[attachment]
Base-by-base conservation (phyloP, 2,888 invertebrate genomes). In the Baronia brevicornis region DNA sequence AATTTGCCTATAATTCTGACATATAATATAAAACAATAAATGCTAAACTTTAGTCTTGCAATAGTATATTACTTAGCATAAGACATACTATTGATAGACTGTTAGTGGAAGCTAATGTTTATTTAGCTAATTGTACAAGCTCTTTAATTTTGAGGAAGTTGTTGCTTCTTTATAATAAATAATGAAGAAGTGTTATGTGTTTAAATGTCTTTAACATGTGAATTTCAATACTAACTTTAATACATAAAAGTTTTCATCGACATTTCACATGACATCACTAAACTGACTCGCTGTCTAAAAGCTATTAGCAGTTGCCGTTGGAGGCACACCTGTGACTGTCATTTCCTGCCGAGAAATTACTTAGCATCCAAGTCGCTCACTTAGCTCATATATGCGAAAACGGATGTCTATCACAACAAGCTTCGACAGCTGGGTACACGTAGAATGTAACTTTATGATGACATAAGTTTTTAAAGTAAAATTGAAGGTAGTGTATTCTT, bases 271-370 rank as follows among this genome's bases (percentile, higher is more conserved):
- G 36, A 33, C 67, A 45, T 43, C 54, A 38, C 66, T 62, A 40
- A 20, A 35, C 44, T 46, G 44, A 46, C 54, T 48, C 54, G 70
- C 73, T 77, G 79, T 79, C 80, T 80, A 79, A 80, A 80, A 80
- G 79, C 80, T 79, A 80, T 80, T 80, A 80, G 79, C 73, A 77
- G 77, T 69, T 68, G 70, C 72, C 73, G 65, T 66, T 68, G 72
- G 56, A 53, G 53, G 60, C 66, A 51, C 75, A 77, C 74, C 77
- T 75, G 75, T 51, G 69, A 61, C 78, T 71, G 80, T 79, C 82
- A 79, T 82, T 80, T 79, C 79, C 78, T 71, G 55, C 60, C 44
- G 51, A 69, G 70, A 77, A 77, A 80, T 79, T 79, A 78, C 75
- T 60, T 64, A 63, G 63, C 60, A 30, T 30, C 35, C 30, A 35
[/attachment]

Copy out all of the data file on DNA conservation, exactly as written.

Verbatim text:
Base-by-base conservation (phyloP, 2,888 invertebrate genomes). In the Baronia brevicornis region DNA sequence AATTTGCCTATAATTCTGACATATAATATAAAACAATAAATGCTAAACTTTAGTCTTGCAATAGTATATTACTTAGCATAAGACATACTATTGATAGACTGTTAGTGGAAGCTAATGTTTATTTAGCTAATTGTACAAGCTCTTTAATTTTGAGGAAGTTGTTGCTTCTTTATAATAAATAATGAAGAAGTGTTATGTGTTTAAATGTCTTTAACATGTGAATTTCAATACTAACTTTAATACATAAAAGTTTTCATCGACATTTCACATGACATCACTAAACTGACTCGCTGTCTAAAAGCTATTAGCAGTTGCCGTTGGAGGCACACCTGTGACTGTCATTTCCTGCCGAGAAATTACTTAGCATCCAAGTCGCTCACTTAGCTCATATATGCGAAAACGGATGTCTATCACAACAAGCTTCGACAGCTGGGTACACGTAGAATGTAACTTTATGATGACATAAGTTTTTAAAGTAAAATTGAAGGTAGTGTATTCTT, bases 271-370 rank as follows among this genome's bases (percentile, higher is more conserved):
- G 36, A 33, C 67, A 45, T 43, C 54, A 38, C 66, T 62, A 40
- A 20, A 35, C 44, T 46, G 44, A 46, C 54, T 48, C 54, G 70
- C 73, T 77, G 79, T 79, C 80, T 80, A 79, A 80, A 80, A 80
- G 79, C 80, T 79, A 80, T 80, T 80, A 80, G 79, C 73, A 77
- G 77, T 69, T 68, G 70, C 72, C 73, G 65, T 66, T 68, G 72
- G 56, A 53, G 53, G 60, C 66, A 51, C 75, A 77, C 74, C 77
- T 75, G 75, T 51, G 69, A 61, C 78, T 71, G 80, T 79, C 82
- A 79, T 82, T 80, T 79, C 79, C 78, T 71, G 55, C 60, C 44
- G 51, A 69, G 70, A 77, A 77, A 80, T 79, T 79, A 78, C 75
- T 60, T 64, A 63, G 63, C 60, A 30, T 30, C 35, C 30, A 35